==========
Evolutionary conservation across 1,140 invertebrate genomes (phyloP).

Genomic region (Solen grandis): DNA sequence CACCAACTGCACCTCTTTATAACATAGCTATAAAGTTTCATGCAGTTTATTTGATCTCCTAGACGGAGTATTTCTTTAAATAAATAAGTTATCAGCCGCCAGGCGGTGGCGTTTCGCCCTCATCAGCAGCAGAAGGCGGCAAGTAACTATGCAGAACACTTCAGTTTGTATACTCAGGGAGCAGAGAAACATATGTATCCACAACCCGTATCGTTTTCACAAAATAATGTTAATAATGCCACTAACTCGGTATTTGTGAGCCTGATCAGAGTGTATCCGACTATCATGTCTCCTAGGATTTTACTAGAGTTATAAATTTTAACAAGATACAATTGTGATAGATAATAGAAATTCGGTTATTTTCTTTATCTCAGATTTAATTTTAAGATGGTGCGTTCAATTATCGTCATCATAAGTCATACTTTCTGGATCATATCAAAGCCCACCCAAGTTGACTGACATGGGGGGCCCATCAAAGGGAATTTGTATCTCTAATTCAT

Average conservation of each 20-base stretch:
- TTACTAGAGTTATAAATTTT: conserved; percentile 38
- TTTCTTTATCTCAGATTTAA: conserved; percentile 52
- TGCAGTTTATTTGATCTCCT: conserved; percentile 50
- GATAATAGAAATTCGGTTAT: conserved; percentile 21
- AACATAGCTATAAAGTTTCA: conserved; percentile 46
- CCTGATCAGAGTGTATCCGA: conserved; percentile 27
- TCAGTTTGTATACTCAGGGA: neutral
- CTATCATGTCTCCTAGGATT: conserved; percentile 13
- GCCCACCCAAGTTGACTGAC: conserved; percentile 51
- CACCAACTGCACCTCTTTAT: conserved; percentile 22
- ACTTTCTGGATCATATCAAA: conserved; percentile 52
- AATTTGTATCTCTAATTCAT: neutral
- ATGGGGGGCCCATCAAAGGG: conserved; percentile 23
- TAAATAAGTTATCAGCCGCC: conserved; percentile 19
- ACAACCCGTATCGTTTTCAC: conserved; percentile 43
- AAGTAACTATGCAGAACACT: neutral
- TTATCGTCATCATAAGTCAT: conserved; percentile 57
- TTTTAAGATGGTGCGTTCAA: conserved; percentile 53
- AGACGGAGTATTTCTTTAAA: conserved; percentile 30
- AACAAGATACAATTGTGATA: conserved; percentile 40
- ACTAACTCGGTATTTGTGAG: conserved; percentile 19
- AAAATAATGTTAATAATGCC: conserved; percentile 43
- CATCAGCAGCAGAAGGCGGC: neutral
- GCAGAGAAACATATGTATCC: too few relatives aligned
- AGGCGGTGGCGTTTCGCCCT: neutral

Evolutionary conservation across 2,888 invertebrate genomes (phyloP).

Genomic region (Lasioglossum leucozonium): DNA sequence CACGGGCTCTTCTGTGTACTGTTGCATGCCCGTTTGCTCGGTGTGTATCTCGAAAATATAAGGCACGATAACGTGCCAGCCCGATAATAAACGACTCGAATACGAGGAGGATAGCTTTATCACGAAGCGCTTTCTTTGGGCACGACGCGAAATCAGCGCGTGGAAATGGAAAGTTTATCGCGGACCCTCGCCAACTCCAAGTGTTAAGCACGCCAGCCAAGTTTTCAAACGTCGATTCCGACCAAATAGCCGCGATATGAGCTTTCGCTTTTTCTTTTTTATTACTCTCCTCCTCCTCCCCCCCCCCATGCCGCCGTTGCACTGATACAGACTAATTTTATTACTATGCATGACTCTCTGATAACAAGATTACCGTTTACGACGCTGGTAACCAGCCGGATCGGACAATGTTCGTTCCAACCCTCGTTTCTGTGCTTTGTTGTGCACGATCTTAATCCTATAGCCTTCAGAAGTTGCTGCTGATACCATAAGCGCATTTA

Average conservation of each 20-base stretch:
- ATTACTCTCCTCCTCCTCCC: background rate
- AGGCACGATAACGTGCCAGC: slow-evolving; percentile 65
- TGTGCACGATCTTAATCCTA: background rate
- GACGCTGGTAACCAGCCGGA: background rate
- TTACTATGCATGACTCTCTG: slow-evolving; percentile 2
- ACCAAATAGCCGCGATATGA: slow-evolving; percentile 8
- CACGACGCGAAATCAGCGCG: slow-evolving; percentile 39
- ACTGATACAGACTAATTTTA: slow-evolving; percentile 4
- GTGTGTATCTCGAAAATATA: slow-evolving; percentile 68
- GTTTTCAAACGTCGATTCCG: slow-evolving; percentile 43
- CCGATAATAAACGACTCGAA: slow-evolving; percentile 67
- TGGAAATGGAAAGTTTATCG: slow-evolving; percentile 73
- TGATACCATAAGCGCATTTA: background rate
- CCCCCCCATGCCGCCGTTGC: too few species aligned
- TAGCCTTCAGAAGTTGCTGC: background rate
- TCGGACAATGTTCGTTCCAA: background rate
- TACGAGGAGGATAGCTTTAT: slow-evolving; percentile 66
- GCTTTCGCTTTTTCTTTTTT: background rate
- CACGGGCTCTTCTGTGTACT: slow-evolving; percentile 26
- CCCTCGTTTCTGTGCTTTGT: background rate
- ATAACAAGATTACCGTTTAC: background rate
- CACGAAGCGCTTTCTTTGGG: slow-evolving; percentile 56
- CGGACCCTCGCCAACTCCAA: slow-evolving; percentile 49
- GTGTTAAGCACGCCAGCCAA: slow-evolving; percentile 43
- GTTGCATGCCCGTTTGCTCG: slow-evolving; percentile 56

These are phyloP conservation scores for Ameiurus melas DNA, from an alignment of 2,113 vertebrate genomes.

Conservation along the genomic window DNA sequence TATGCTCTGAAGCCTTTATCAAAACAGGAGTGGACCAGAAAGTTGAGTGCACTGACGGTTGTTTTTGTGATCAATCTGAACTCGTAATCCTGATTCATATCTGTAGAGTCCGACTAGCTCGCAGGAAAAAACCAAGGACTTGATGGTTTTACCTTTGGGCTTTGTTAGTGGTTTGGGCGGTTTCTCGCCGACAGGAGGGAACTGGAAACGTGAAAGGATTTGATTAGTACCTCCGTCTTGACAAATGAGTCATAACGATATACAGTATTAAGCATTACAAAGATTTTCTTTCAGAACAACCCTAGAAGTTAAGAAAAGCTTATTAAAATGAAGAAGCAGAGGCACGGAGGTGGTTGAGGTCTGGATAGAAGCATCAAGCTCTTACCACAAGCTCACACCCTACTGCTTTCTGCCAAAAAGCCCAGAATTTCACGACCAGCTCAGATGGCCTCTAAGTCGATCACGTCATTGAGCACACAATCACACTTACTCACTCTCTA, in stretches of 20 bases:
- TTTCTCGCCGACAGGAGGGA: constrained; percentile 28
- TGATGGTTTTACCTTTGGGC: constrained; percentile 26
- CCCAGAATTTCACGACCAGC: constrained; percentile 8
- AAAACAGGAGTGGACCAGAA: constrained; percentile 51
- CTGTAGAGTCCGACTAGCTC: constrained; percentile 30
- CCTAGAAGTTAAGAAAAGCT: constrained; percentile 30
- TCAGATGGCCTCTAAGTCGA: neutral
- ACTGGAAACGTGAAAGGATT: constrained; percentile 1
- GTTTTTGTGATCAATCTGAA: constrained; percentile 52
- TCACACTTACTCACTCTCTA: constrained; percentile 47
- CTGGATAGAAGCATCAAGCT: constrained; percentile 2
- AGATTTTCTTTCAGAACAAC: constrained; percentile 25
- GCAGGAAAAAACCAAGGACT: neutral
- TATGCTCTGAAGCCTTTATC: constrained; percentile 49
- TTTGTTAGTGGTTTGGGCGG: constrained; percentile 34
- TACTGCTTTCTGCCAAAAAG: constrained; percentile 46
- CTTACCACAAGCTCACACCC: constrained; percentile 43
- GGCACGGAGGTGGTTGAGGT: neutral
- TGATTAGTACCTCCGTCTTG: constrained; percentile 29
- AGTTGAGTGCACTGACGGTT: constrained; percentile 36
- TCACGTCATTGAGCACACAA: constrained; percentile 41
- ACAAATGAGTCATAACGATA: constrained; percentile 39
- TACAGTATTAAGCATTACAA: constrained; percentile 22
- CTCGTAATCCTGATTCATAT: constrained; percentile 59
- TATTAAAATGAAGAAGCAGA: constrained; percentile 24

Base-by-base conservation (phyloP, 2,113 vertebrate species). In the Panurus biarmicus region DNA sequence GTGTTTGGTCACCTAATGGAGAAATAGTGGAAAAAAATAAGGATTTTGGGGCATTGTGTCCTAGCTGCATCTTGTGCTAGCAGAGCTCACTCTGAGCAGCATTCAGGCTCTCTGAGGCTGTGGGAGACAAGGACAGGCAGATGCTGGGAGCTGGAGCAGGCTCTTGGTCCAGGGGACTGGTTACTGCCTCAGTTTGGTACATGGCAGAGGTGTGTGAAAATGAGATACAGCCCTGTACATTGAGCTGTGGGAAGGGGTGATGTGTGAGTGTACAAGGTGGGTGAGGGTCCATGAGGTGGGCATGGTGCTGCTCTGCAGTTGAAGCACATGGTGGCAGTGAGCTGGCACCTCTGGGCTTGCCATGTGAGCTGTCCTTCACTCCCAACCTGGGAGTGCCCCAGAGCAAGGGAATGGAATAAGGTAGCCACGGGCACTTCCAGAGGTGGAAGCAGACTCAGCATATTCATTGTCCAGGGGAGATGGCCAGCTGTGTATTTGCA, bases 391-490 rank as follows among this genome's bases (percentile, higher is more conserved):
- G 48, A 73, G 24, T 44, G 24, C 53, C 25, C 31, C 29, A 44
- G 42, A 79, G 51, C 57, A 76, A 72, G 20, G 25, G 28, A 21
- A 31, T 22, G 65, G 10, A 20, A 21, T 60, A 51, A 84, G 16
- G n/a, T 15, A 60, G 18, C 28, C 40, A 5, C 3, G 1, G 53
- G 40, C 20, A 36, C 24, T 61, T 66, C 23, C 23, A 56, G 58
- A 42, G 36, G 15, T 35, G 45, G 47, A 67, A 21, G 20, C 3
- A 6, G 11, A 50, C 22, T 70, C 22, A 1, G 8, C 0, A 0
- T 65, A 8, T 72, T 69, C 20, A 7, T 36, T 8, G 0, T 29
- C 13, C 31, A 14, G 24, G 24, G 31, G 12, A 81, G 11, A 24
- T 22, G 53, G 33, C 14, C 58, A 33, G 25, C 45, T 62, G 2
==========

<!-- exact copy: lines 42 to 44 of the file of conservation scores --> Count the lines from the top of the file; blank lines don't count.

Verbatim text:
- CCGATAATAAACGACTCGAA: slow-evolving; percentile 67
- TGGAAATGGAAAGTTTATCG: slow-evolving; percentile 73
- TGATACCATAAGCGCATTTA: background rate